This is the first of a nine-part positional review of the Buffalo Bills’ 2015 season. Today’s installment looks at the quarterbacks.
By Vic Carucci
NEWS SPORTS REPORTER
Back in offseason workouts, when it seemed passes were ending up everywhere but in the hands of receivers, you wondered if the choice for the Bills’ starting quarterback job might very well be “none of the above.”
There was the incumbent, EJ Manuel, whose confidence figured to still be reeling after he lost his starting job four games into the 2014 season, his second in the NFL. There was long-time veteran newcomer Matt Cassel, whose physical limitations figured to be many in the twilight of his career. And there was a younger veteran newcomer, Tyrod Taylor, who had never started an NFL game and whose best known quality was his running.
This was hardly a promising three-way competition. At various points, it seemed the winner might very well come down to the lesser of the evils.
But Taylor ultimately proved much more than that, making enough plays with his arm and his feet in training camp and the preseason to become the obvious choice.
After making the first 14 starts of his career (he missed two games with a knee injury), he established himself as the best quarterback the Bills have had in a while and, perhaps, their best hope to become the long-term answer.
The breakdown follows:
Signed: Manuel, Taylor.
Pending free agents: Josh Johnson.
What went right: Taylor going 8-6 as a starter (even if the final two wins were in meaningless games) and ranking seventh in the NFL with a passer rating of 99.4. That’s the same number that Carolina’s Cam Newton, a shoo-in for league MVP, had and it put Taylor in the company of other elite quarterbacks.
He wasn’t all that prolific, ranking near the bottom of the league in attempts (380), completions (242) and yards (3,035). But he was efficient, throwing 20 touchdown passes to six interceptions. Taylor’s 568 rushing yards broke Doug Flutie’s single-season record for a quarterback and his exceptionally fast feet were a weapon for which every opponent had to account when he scrambled or on designed runs.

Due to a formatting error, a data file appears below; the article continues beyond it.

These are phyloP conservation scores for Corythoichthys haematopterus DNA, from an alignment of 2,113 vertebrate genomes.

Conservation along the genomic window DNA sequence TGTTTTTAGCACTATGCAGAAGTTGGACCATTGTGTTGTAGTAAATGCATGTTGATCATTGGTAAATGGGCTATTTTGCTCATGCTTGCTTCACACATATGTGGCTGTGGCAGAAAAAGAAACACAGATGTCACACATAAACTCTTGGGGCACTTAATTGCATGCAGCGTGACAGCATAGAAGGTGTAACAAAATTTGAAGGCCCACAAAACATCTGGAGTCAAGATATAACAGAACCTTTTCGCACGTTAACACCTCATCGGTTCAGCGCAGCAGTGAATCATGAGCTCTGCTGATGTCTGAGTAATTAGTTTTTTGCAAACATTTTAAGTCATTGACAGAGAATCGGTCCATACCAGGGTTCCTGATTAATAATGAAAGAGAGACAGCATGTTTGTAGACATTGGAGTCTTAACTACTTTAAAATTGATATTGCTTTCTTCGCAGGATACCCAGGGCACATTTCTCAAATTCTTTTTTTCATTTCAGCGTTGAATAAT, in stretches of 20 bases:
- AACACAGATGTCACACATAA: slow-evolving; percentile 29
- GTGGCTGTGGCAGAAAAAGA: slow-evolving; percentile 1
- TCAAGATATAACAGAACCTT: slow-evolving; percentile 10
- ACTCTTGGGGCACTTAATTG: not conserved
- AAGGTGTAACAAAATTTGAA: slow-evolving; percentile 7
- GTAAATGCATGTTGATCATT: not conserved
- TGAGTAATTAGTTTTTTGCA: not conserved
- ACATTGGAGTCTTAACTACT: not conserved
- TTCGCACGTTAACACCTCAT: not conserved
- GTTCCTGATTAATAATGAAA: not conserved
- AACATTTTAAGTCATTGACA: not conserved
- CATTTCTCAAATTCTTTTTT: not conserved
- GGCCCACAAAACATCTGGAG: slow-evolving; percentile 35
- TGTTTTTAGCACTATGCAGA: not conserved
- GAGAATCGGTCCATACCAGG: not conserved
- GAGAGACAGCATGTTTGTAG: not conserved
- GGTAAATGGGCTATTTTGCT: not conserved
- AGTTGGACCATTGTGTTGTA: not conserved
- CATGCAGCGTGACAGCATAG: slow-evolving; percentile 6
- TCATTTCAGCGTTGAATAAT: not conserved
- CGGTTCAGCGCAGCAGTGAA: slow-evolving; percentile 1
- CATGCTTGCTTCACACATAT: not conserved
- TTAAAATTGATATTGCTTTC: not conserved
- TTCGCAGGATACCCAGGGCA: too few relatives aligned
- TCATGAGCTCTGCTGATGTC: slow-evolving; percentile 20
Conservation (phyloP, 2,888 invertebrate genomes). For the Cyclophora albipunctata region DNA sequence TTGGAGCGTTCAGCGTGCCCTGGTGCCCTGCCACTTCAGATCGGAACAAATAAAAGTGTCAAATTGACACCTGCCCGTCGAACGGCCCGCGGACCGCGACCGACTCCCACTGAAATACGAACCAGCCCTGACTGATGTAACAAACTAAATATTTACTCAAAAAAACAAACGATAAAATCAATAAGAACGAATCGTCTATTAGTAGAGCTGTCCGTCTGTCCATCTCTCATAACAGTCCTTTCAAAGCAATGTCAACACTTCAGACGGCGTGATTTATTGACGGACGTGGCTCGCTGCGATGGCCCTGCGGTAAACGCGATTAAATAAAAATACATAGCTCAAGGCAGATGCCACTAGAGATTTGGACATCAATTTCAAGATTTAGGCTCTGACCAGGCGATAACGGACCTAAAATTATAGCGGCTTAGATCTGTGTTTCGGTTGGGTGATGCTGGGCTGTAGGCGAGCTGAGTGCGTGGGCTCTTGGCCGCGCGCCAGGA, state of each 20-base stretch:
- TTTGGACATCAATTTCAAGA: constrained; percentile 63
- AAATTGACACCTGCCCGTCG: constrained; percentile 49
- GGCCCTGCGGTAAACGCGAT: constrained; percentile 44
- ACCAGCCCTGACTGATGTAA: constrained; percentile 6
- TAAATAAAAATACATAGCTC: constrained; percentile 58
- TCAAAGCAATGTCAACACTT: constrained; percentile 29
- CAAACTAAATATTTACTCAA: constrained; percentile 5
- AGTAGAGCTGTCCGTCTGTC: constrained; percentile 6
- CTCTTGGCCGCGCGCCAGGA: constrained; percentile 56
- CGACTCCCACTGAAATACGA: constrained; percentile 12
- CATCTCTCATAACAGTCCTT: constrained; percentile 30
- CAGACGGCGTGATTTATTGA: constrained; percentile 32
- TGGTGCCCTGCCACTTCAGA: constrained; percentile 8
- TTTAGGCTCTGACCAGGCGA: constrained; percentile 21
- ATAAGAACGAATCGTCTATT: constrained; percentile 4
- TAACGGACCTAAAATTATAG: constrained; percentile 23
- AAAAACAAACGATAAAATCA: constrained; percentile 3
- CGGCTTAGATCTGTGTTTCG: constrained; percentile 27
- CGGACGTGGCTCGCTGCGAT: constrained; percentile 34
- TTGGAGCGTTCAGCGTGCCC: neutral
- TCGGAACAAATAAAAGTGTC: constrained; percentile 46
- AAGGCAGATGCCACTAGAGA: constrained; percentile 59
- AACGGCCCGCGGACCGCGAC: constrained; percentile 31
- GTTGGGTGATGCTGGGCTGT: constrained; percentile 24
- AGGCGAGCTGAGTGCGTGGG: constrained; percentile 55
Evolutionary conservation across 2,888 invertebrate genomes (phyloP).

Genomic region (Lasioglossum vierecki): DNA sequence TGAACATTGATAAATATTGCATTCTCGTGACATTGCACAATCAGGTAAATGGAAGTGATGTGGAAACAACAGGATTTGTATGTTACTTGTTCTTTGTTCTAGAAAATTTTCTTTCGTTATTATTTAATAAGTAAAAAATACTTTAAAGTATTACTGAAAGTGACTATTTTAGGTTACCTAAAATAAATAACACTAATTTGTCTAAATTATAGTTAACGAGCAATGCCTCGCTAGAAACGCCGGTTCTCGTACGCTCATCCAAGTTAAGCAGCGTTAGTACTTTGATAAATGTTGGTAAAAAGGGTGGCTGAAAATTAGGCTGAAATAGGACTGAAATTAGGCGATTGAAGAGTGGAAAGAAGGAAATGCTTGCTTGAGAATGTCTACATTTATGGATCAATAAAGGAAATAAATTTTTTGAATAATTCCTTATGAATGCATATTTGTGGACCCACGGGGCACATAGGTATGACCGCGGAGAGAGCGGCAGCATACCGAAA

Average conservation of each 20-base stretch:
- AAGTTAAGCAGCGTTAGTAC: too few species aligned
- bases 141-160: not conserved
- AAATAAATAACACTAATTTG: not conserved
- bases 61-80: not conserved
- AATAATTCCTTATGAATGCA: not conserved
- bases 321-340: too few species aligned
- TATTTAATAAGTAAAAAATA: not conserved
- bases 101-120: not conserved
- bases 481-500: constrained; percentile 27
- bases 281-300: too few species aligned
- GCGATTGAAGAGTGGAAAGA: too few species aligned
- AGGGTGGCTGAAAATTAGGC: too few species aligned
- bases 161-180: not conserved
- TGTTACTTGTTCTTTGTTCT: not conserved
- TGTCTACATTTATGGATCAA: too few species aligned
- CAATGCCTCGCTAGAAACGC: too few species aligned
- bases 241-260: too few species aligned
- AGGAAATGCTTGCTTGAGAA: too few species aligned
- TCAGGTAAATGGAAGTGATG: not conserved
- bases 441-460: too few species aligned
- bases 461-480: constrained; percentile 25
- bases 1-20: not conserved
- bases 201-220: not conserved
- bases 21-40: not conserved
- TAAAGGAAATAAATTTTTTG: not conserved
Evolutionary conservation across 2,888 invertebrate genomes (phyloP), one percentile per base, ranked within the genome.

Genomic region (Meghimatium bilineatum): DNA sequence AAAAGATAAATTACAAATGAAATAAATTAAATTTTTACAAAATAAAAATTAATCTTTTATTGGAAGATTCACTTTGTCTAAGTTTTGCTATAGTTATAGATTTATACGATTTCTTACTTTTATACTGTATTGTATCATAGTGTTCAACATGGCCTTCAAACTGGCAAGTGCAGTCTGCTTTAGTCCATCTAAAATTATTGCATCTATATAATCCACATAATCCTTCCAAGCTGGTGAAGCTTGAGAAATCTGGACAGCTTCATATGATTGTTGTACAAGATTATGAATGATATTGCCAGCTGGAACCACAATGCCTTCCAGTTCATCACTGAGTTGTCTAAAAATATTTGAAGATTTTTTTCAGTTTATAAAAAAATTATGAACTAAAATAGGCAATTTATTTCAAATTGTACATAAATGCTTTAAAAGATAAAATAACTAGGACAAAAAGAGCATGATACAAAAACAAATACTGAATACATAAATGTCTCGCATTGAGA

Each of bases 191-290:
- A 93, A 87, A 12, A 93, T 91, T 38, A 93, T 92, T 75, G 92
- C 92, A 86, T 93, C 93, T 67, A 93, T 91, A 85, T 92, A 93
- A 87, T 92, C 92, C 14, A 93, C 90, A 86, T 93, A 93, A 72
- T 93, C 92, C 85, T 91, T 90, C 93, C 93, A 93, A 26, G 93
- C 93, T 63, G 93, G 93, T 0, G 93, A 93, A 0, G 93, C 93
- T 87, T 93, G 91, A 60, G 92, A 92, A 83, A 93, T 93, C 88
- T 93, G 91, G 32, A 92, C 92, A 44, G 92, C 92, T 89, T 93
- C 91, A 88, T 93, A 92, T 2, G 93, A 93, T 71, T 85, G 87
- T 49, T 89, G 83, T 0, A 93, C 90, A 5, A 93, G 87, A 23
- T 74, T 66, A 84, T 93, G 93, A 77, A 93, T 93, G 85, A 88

At times, he didn’t show enough patience in the pocket and was too eager to take off. Taylor must also do a better job of going through his progression reads, made more difficult by the fact he stands only 6-foot-1 and has trouble seeing over much taller linemen. For instance, he too often didn’t see tight end Charles Clay in one-on-one situations. In addition, Taylor must work on sliding; his fearless running makes him susceptible to injury, such as the sprained MCL in his left knee he suffered at Tennessee on a horse-collar tackle.
What went wrong: Taylor missing two games with the knee injury. Manuel took over and went 0-2. His first loss, against Cincinnati, might have been somewhat forgivable because the Bengals have been one of the top teams in the league for most of the season. But his loss against the Jacksonville Jaguars in London, easily the lowest point of the season, was inexcusable. And it was mostly on Manuel, because he melted down in the second quarter with a fumble returned for a touchdown and a pick-six on consecutive plays.
That two-game stretch was all of the proof necessary that the Bills have the wrong man in the No. 2 quarterback spot. If you needed more proof, the Bills provided it by deactivating Manuel for their Nov. 12 game against the Jets and making Johnson the backup and saying it had something to do with Johnson’s “familiarity” with the Jets’ defensive scheme. Either you believe in your backup or you don’t.
Where they go from here: Taylor showed, at the very least, he can be a legitimate No. 1 quarterback for the foreseeable future – as in the 2016 season, which is the last of a contract that will pay him a base salary of $1.13 million. Whether the Bills want to commit to more than that with a contract extension before the season or a multi-year deal before he hits free agency in 2017 is uncertain.
General Manager Doug Whaley strongly indicated during the season-ending news conference that the Bills would be inclined to take a wait-and-see approach. That might be a risk worth taking. If the Bills don’t want to pay him now, they would gladly pay him later (and much more) if he has an off-the-charts season. That would put more of a squeeze on their already tight cap, but you find a way to make room for the salary of a franchise quarterback. The Bills need a new backup to replace Manuel. Assuming they aren’t settled on Taylor as a long-term starter yet, it would make perfect sense to use a pick in the first few rounds of the draft on a quarterback.
Next: Running backs.